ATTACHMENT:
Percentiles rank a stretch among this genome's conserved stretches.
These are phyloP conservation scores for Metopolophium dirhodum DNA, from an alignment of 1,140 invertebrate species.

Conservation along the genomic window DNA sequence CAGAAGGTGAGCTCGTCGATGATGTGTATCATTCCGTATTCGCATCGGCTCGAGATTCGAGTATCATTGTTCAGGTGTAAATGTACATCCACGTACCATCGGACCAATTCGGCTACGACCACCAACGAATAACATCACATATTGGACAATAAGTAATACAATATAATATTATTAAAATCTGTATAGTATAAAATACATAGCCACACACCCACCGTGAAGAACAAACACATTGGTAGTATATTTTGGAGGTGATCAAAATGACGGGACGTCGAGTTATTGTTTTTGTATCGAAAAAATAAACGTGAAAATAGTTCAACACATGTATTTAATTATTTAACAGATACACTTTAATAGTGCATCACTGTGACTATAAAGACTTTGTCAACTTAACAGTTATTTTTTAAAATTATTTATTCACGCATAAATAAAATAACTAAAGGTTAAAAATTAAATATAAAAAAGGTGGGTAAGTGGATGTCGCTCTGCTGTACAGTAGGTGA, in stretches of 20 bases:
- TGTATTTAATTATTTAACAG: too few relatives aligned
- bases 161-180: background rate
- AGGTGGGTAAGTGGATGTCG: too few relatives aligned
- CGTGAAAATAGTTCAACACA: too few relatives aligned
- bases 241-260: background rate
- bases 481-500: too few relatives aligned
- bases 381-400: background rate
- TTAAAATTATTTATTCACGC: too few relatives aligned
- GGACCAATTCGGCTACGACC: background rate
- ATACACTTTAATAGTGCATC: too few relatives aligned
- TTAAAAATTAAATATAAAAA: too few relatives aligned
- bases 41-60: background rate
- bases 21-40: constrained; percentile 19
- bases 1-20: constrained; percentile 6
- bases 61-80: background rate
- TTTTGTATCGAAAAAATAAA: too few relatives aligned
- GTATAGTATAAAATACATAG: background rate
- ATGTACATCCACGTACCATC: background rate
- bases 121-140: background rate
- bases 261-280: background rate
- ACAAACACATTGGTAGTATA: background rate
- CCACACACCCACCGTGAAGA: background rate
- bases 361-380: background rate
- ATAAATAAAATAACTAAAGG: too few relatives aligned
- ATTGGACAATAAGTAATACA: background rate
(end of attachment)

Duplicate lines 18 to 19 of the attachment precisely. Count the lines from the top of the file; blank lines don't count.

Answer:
- bases 61-80: background rate
- TTTTGTATCGAAAAAATAAA: too few relatives aligned